Amanda Bowen Custom Furniture Experience Case Studies

Do’s and Don’ts for a Smooth Custom-Furniture Experience: Case Studies Shed Light on Best Practices

by Sarah Daniels

Properly scheduling job site deliveries and services can prevent days of delay and added costs that arise when pivotal events in a project overlap. Even experienced student housing developers can forget this, not to mention new entrants to the industry, who may have only vague notions of the time and resources required to complete the many construction and vendor tasks that lead up to student move-ins.

Just ask Amanda Bowen, director of business relations at Dickson Furniture Manufacturers. This summer, her team arrived on the appointed day to install furnishings for an entire complex of new student apartments, only to find their access barred by concrete mixers preparing to pour the project’s driveways.

“We had to use a boom lift to move our palletized furniture over the concrete being poured to get it into the property,” she recalls. “You are losing time when you must work around other tradespeople like that at a job site. In a perfect world, we would show up and furniture would be the only trade being delivered and installed that week, but, obviously, that’s rarely an option.”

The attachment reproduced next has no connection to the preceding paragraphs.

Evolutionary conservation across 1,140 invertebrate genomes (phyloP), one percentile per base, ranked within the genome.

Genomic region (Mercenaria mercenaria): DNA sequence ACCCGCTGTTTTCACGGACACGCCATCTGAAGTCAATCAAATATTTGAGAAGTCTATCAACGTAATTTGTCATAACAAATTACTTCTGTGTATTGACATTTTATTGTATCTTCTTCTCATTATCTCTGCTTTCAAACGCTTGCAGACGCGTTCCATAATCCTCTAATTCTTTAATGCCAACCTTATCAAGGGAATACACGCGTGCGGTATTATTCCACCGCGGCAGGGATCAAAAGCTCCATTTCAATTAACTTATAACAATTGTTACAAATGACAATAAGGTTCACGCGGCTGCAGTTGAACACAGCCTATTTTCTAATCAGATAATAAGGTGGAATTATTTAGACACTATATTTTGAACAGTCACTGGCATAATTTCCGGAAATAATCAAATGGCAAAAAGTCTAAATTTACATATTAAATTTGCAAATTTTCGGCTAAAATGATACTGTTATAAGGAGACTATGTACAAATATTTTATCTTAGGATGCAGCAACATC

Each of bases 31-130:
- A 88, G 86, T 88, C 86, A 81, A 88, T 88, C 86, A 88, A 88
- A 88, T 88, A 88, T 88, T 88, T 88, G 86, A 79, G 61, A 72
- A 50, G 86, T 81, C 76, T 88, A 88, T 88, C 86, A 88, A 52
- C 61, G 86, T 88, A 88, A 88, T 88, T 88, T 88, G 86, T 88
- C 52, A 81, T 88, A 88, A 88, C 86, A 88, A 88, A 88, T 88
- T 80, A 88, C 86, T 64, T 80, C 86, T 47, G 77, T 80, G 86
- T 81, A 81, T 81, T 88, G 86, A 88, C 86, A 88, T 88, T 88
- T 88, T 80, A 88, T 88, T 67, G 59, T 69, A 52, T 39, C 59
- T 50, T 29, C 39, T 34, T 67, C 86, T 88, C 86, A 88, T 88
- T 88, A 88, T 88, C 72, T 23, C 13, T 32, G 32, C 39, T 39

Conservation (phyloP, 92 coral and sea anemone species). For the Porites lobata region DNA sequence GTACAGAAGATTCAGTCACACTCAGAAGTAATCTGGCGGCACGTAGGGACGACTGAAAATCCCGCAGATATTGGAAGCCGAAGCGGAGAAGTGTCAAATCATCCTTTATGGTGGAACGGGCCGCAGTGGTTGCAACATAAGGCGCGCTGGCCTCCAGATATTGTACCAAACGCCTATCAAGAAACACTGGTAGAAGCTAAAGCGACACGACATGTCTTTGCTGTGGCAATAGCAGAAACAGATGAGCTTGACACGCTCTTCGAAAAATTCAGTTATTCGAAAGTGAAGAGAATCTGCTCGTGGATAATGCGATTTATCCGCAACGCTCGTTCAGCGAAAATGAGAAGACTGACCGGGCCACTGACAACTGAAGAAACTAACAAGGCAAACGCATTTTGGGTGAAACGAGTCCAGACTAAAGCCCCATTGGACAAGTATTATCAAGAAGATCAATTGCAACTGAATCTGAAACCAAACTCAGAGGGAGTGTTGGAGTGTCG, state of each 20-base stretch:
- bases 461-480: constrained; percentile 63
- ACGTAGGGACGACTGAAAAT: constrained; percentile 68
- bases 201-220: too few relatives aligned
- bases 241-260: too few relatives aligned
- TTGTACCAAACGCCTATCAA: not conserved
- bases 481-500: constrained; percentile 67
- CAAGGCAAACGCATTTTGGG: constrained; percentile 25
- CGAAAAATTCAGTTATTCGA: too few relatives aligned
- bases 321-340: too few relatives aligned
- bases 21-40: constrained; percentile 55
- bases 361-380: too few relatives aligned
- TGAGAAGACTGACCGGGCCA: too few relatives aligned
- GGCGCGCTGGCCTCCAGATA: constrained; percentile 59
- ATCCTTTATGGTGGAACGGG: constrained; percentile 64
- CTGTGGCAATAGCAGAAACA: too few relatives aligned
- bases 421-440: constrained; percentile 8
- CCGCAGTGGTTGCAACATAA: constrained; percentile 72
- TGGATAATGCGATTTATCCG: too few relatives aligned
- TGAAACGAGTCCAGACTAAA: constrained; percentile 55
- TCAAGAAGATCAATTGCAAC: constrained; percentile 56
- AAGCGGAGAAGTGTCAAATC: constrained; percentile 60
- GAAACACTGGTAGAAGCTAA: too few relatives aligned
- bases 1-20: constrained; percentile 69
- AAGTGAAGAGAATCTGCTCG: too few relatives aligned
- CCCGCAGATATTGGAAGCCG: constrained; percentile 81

In other instances, construction crews are struggling to deal with ongoing labor shortages, and they are taking longer to complete their work in time for planned furniture installations. Unforeseen circumstances, such as elevators and workspaces being unavailable for several days, can have major impacts on planned timelines.

“We had 16 people ready with wardrobes, desks, beds and dressers, but we were stuck not being able to do anything while the elevator was being worked on — and then we had to wait on a safety inspection,” she said. “When clients put us in direct communication with the general contractor, we are able to avoid these errors and generate a much more efficient and effective installation process.”

Such avoidable delays have grown more common with the recent influx of boutique developers and one-off projects, drawn to student housing by strong renter and investor demand at a time when other commercial property types are experiencing elevated volatility. Developers can avoid some of these challenges by working with an experienced general contractor, Bowen says, but even a knowledgeable contractor is unlikely to accommodate vendors unless prompted by the developer.

“Even with experienced clients, we are often working with the developer and project manager without a direct line of communication with the general contractor on site,” Bowen says. “And usually, we are the last people the general contractor on site thinks about, which leads to a lot of the problems we see.”

A Better Way

Student housing developers that involve a furniture provider from the outset enjoy maximum flexibility and value from the process, Bowen observes. That enables the vendor to suggest design possibilities and evaluate options fitting the property’s style and budget, with time to craft mockups that help the client visualize the pieces in their project.